As the COVID-19 pandemic continues to spread, people are feeling a lot of emotions right now, all at once. There is uncertainty in our day-to-day lives, concern over the future and fear for the health, safety and livelihood of our families, friends, neighbors and selves. It’s easy to become overwhelmed by this constant cascade of emotion – especially fear.
But alongside feelings of fear and uncertainty have come those rooted in optimism for our collective ability to overcome this crisis. There is hope in communities supporting one another through mutual aid networks, love in grassroots volunteers dedicating time to help people who are most at-risk of COVID-19, and respect in physical distancing and displays of appreciation for people working on the frontlines of the pandemic.
As community-based organizations work hard to mitigate the devastating physical, emotional and economic impacts of this crisis, there is an opportunity to tap into this universal flood of emotion to build will for policies that will bring much-needed aid to our communities. As communicators, we play an essential role in doing so. By offering visions of hope, we can sow the seeds for advocacy and policies that move our country towards a more equitable, just and healthy society.
This past February, I had the opportunity to attend frank, an annual gathering that brings together communicators dedicated to social change. The lessons I learned there have never been more timely. The focus of frank2020 was emotion – how it moves us and how we can use it intentionally in our work. In categories broken down by discrete emotions, speakers explored the deep impact that anger, awe, love, fear and others have on how we relate and react to the people and world around us.
Amanda Cooper, a consultant with Lightbox Collaborative, presented as part of the Fear category, but her message, at its core, was actually how to combat fear. She spoke to the harm in scarcity messaging, which relies on people’s fear of the “fixed pie,” or “the idea that any new gains must come at a cost,” as Cooper describes on Lightbox Collaborative’s blog.
We can find examples of this scarcity framework all around us in both conservative and progressive messaging. The false claim that increasing the minimum wage will lead to a spike in prices for consumers is an example of scarcity messaging. Any time public interest communicators build an argument against a social issue – be it mass incarceration or climate change – based on the financial implications rather than the issues we truly seek to address, we give into scarcity messaging. Arguments advocating for cost-based resource allocation play into the idea that there is a limited amount of funds available when, in actuality, these are issues of justice, not economics.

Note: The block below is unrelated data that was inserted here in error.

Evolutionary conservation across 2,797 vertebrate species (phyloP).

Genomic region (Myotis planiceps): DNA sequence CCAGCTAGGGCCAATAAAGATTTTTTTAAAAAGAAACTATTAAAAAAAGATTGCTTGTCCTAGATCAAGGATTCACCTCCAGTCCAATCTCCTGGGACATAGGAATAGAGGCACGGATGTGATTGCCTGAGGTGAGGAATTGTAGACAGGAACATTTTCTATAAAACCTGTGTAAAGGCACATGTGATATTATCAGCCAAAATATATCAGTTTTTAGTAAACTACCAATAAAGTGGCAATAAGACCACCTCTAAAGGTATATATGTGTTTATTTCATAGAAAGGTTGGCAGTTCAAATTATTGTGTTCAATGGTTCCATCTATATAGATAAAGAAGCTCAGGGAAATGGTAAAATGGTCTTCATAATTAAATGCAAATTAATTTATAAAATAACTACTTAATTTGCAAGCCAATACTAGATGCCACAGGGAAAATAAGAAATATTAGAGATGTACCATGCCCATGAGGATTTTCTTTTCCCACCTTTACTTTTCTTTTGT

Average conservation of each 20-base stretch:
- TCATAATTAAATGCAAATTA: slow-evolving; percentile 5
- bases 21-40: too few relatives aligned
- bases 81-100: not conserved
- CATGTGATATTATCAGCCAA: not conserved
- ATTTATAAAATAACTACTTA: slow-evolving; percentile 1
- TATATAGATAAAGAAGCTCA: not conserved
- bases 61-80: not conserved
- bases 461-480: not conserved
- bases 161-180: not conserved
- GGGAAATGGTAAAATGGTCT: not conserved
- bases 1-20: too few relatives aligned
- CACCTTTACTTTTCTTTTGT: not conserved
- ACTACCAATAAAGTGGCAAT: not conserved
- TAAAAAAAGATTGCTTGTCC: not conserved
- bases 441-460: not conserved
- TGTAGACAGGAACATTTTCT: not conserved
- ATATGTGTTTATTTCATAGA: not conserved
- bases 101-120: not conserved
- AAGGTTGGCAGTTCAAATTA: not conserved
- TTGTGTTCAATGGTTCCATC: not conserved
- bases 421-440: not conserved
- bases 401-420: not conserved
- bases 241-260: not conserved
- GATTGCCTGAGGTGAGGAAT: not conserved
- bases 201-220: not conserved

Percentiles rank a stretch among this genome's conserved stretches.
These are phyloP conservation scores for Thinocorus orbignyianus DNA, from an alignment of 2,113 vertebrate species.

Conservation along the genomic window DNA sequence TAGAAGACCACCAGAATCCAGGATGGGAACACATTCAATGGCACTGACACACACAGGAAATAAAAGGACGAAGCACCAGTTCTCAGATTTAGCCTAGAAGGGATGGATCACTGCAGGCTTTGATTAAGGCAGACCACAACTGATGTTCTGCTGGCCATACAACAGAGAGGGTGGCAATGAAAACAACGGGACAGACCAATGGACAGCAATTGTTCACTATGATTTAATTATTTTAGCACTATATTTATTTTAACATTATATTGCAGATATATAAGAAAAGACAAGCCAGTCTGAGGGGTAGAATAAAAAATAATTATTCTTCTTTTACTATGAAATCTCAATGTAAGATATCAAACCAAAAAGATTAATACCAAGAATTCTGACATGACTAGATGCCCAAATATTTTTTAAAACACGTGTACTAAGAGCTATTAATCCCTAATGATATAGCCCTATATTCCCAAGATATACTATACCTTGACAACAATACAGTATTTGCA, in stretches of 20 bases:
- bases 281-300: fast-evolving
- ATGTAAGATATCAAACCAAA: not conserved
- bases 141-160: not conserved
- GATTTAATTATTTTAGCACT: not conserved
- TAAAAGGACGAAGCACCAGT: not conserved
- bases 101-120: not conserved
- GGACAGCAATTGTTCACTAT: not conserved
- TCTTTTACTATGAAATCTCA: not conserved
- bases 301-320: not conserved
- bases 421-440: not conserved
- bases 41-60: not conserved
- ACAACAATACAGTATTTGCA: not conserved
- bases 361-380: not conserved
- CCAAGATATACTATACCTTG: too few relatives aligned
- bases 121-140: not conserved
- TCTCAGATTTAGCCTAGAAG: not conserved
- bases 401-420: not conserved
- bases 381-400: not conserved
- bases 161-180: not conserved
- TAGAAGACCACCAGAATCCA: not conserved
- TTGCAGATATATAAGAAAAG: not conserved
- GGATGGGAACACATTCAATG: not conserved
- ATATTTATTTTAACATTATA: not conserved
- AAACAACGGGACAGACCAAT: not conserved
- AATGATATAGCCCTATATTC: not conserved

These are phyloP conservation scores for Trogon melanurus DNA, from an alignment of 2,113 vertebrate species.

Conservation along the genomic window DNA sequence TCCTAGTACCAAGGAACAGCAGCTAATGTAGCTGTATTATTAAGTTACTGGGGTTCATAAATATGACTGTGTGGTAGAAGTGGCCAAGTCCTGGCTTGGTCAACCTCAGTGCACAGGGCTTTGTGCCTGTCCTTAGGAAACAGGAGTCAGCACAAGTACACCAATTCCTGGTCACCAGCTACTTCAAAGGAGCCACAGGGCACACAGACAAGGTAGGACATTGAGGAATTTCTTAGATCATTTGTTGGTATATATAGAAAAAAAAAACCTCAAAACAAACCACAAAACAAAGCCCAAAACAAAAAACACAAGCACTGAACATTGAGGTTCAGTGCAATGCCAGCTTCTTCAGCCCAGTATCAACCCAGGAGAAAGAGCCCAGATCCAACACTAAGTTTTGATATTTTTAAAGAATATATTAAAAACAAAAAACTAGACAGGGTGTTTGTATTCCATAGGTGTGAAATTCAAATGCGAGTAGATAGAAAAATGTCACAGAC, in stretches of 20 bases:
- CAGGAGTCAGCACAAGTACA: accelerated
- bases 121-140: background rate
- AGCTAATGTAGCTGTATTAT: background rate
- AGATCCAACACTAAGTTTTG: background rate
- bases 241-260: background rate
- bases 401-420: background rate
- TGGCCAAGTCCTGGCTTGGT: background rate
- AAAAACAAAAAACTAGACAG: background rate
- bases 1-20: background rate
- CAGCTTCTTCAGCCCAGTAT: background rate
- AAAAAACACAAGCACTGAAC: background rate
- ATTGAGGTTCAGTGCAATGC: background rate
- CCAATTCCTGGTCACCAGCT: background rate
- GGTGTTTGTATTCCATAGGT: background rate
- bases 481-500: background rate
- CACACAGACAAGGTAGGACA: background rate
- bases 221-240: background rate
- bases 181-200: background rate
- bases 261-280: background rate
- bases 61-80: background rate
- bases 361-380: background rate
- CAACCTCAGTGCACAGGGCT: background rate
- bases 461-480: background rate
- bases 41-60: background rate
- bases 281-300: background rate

Scarcity messaging relies on a sense of competition around resources, such as the distribution of funding. Narratives of abundance, or abundance messaging, turn this misconception on its head.
During her talk at frank, Cooper explained how abundance messaging is rooted in the idea that our basic needs are also our basic rights. It moves past the false concept of scarcity to focus on how resources are used, reframing our movements’ messaging to be centered on values rather than cost or deservedness. And perhaps most importantly, abundance messaging reminds us that our most precious resources, such as love, respect, safety and justice, are infinite.
For an example of abundance messaging, look no further than the coalition Families Belong Together, which fights against family separation and immigrant detention. It describes its mission as coming together to “promote dignity, unity and compassion for all children and families,” pushing past harmful narratives that center false claims of limited resources to lift up values-based decision making focused on people and their humanity.
Now, as we face a time of true scarcity, narratives of abundance have become increasingly important.
Recently, the federal government announced it would be spending nearly $500 billion of taxpayer money to bail out corporations in an attempt to aid the economy. This move is deeply reminiscent of the government’s response to the Great Recession of 2008 – which, as ProPublica reports, may have worked fantastically for corporate profits, but was nowhere near enough to help working people and families bounce back from a financial crisis similar to the one we’re currently experiencing.
So how do narratives of abundance factor in? Abundance messaging recognizes that decisions such as funding and resource allocation are expressions of values and priorities. It shows your audience that when we make the right choices, we can use our resources in a way that benefits everyone. The government’s earmarking of hundreds of billions of taxpayer dollars for corporations demonstrates that the U.S. does not have an issue with lack of funds, but a problem with distribution.
As your organization develops its response to the pandemic, it’s crucial to use abundance messaging to advocate for the equitable distribution of funding and resources to support the communities most impacted by the effects of COVID-19.
To learn more about how the federal stimulus package can provide relief and support for the people you serve, read my fellow Spitfire Annabelle Gardner’s recent blog, “Putting the Stimulus Package to Work for Communities.” And to learn more about abundance narratives and messaging, check out Amanda Cooper’s blog, “Abundance for the Win!”